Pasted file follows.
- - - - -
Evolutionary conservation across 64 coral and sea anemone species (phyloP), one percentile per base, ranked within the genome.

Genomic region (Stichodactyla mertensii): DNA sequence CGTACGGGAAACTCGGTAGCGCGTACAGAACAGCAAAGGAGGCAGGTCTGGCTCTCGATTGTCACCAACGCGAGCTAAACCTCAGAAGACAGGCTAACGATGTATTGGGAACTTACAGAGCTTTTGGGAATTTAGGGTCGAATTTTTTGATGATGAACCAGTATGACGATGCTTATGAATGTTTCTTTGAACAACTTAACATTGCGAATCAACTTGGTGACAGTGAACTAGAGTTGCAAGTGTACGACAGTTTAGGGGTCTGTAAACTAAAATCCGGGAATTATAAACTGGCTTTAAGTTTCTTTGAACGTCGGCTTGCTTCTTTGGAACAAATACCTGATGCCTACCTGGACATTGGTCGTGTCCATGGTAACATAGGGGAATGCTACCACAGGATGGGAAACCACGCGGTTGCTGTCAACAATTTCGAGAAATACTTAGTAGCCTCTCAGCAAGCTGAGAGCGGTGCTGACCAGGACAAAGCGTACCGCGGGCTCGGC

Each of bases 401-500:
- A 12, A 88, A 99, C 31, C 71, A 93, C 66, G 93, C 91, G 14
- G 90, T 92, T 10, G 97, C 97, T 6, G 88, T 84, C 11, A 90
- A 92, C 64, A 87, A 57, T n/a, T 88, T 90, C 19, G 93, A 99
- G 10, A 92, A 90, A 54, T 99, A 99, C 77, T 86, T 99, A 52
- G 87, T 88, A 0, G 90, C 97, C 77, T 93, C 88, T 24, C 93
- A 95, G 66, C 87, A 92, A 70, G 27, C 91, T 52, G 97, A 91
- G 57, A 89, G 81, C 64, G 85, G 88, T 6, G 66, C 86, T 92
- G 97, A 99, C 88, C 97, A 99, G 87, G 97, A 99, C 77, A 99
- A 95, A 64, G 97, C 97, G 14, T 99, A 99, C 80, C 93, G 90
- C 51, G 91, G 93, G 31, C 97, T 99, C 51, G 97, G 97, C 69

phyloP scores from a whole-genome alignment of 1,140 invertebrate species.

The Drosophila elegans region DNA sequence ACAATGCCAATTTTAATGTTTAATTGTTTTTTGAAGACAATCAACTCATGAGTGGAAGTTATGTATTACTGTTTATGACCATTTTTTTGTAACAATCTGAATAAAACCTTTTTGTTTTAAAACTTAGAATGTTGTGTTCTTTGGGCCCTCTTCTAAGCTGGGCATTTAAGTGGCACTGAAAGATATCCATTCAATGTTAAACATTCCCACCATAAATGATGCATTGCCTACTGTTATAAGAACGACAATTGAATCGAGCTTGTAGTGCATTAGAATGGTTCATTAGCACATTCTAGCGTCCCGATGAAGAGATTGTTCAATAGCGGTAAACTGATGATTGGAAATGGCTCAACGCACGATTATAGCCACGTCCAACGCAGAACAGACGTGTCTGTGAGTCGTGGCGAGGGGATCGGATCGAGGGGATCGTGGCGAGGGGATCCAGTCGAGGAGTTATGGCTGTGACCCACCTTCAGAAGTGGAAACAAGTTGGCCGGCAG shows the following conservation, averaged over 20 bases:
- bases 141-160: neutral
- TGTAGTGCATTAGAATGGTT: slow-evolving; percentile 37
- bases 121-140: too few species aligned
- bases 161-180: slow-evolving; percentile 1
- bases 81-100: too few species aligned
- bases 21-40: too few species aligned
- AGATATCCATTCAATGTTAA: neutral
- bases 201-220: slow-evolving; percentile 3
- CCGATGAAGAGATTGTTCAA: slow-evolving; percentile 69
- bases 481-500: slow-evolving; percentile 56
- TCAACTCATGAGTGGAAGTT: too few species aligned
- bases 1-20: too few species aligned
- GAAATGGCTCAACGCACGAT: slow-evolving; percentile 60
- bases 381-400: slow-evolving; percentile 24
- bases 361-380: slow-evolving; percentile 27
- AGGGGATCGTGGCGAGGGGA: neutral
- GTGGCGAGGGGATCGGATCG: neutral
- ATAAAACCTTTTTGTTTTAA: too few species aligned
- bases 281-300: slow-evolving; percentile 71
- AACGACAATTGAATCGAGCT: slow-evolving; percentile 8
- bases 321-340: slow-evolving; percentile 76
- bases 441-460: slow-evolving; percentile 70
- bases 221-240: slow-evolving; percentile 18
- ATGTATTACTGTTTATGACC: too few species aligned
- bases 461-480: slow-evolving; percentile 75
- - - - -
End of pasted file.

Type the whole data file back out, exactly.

Evolutionary conservation across 64 coral and sea anemone species (phyloP), one percentile per base, ranked within the genome.

Genomic region (Stichodactyla mertensii): DNA sequence CGTACGGGAAACTCGGTAGCGCGTACAGAACAGCAAAGGAGGCAGGTCTGGCTCTCGATTGTCACCAACGCGAGCTAAACCTCAGAAGACAGGCTAACGATGTATTGGGAACTTACAGAGCTTTTGGGAATTTAGGGTCGAATTTTTTGATGATGAACCAGTATGACGATGCTTATGAATGTTTCTTTGAACAACTTAACATTGCGAATCAACTTGGTGACAGTGAACTAGAGTTGCAAGTGTACGACAGTTTAGGGGTCTGTAAACTAAAATCCGGGAATTATAAACTGGCTTTAAGTTTCTTTGAACGTCGGCTTGCTTCTTTGGAACAAATACCTGATGCCTACCTGGACATTGGTCGTGTCCATGGTAACATAGGGGAATGCTACCACAGGATGGGAAACCACGCGGTTGCTGTCAACAATTTCGAGAAATACTTAGTAGCCTCTCAGCAAGCTGAGAGCGGTGCTGACCAGGACAAAGCGTACCGCGGGCTCGGC

Each of bases 401-500:
- A 12, A 88, A 99, C 31, C 71, A 93, C 66, G 93, C 91, G 14
- G 90, T 92, T 10, G 97, C 97, T 6, G 88, T 84, C 11, A 90
- A 92, C 64, A 87, A 57, T n/a, T 88, T 90, C 19, G 93, A 99
- G 10, A 92, A 90, A 54, T 99, A 99, C 77, T 86, T 99, A 52
- G 87, T 88, A 0, G 90, C 97, C 77, T 93, C 88, T 24, C 93
- A 95, G 66, C 87, A 92, A 70, G 27, C 91, T 52, G 97, A 91
- G 57, A 89, G 81, C 64, G 85, G 88, T 6, G 66, C 86, T 92
- G 97, A 99, C 88, C 97, A 99, G 87, G 97, A 99, C 77, A 99
- A 95, A 64, G 97, C 97, G 14, T 99, A 99, C 80, C 93, G 90
- C 51, G 91, G 93, G 31, C 97, T 99, C 51, G 97, G 97, C 69

phyloP scores from a whole-genome alignment of 1,140 invertebrate species.

The Drosophila elegans region DNA sequence ACAATGCCAATTTTAATGTTTAATTGTTTTTTGAAGACAATCAACTCATGAGTGGAAGTTATGTATTACTGTTTATGACCATTTTTTTGTAACAATCTGAATAAAACCTTTTTGTTTTAAAACTTAGAATGTTGTGTTCTTTGGGCCCTCTTCTAAGCTGGGCATTTAAGTGGCACTGAAAGATATCCATTCAATGTTAAACATTCCCACCATAAATGATGCATTGCCTACTGTTATAAGAACGACAATTGAATCGAGCTTGTAGTGCATTAGAATGGTTCATTAGCACATTCTAGCGTCCCGATGAAGAGATTGTTCAATAGCGGTAAACTGATGATTGGAAATGGCTCAACGCACGATTATAGCCACGTCCAACGCAGAACAGACGTGTCTGTGAGTCGTGGCGAGGGGATCGGATCGAGGGGATCGTGGCGAGGGGATCCAGTCGAGGAGTTATGGCTGTGACCCACCTTCAGAAGTGGAAACAAGTTGGCCGGCAG shows the following conservation, averaged over 20 bases:
- bases 141-160: neutral
- TGTAGTGCATTAGAATGGTT: slow-evolving; percentile 37
- bases 121-140: too few species aligned
- bases 161-180: slow-evolving; percentile 1
- bases 81-100: too few species aligned
- bases 21-40: too few species aligned
- AGATATCCATTCAATGTTAA: neutral
- bases 201-220: slow-evolving; percentile 3
- CCGATGAAGAGATTGTTCAA: slow-evolving; percentile 69
- bases 481-500: slow-evolving; percentile 56
- TCAACTCATGAGTGGAAGTT: too few species aligned
- bases 1-20: too few species aligned
- GAAATGGCTCAACGCACGAT: slow-evolving; percentile 60
- bases 381-400: slow-evolving; percentile 24
- bases 361-380: slow-evolving; percentile 27
- AGGGGATCGTGGCGAGGGGA: neutral
- GTGGCGAGGGGATCGGATCG: neutral
- ATAAAACCTTTTTGTTTTAA: too few species aligned
- bases 281-300: slow-evolving; percentile 71
- AACGACAATTGAATCGAGCT: slow-evolving; percentile 8
- bases 321-340: slow-evolving; percentile 76
- bases 441-460: slow-evolving; percentile 70
- bases 221-240: slow-evolving; percentile 18
- ATGTATTACTGTTTATGACC: too few species aligned
- bases 461-480: slow-evolving; percentile 75